Peter The Great Summer Cottage
In one corner of the Summer Garden stands the palace in which dwelt Peter the Great. It is a little, low, white house, with a few tasteless bas-reliefs painted yellow. On the roof between the chimneys, St. George, mounted on a tin horse, is in the act of piercing the Dragon. In the interior, a few articles of furniture formerly used by Peter are still preserved. The house seems to have grown ashamed of its littleness, for it hides itself completely among the tall linden-trees of the garden, as though fearful of intruding into the company of the stately palaces that have grown up around. Still it twinkles every now and then with its old-fashioned windows through the foliage, as if it took a pleasure in the proud children to which it has given birth. How differently it must have looked when it was yet sole lord of the wilderness when it stood there, the only elegant among a mod of fishers' huts !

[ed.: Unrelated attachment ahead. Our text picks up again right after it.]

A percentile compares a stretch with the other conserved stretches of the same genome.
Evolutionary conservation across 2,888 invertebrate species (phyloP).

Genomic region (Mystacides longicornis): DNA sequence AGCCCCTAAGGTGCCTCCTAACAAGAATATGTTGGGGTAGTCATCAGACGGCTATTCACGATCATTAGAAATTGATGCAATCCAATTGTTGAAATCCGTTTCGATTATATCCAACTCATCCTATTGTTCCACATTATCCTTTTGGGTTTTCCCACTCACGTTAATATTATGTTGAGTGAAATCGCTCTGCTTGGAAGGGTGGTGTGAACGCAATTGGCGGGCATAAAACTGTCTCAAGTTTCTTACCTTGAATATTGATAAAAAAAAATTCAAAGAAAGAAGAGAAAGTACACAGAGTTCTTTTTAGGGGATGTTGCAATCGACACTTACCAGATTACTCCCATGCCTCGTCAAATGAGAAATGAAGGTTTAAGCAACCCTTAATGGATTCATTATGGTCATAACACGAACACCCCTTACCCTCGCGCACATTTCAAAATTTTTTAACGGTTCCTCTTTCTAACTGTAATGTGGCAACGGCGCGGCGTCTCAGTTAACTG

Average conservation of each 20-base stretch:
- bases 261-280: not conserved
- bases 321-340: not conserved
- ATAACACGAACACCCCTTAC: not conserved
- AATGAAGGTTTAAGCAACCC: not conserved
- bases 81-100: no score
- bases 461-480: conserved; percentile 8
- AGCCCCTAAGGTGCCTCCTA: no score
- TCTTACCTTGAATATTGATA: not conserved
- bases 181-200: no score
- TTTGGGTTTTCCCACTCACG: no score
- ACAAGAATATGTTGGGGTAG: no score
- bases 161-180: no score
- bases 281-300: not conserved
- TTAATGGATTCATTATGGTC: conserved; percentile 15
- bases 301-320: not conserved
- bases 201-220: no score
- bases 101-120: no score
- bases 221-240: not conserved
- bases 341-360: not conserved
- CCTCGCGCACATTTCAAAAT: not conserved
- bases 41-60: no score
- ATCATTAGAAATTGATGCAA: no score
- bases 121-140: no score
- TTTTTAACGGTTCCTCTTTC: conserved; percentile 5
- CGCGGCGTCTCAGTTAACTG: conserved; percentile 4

J. Kohl, Panorama of St. Petersburg
The original house contains only three rooms, but for protection it is built over by another house of brick. The room on the right was his study, or work-room, opening into a tiny bedroom ; that on the left was his kitchen and has been transformed into a chapel full of shrines, ikons and burning candles. Service is daily performed and it is a favorite place of worship for the people. The big boat built by Peter's own hands is preserved in the outside corridor, and the images he worshiped are in the chapel. It was in this neighborhood that the building of the city was begun, and the little wooden church, nearby, is the oldest in St. Petersburg. A great variety of articles is exhibited in the cottage as the handiwork of Peter and when to these is added the incongruous array at the Muse the cottage um, one is forced to conclude that Peter Petersburg r0se early and retired late and labored all day with the frenzied and inconsequent energy of a maniac. Why he should have made a chandelier, for instance, with his own hands or manufactured his own carriage, it is hard to tell, to say nothing of other specimens of mere manual industry.
Margaret Jane Mussey Sweat, A Fortnight in St. Petersburg, 1899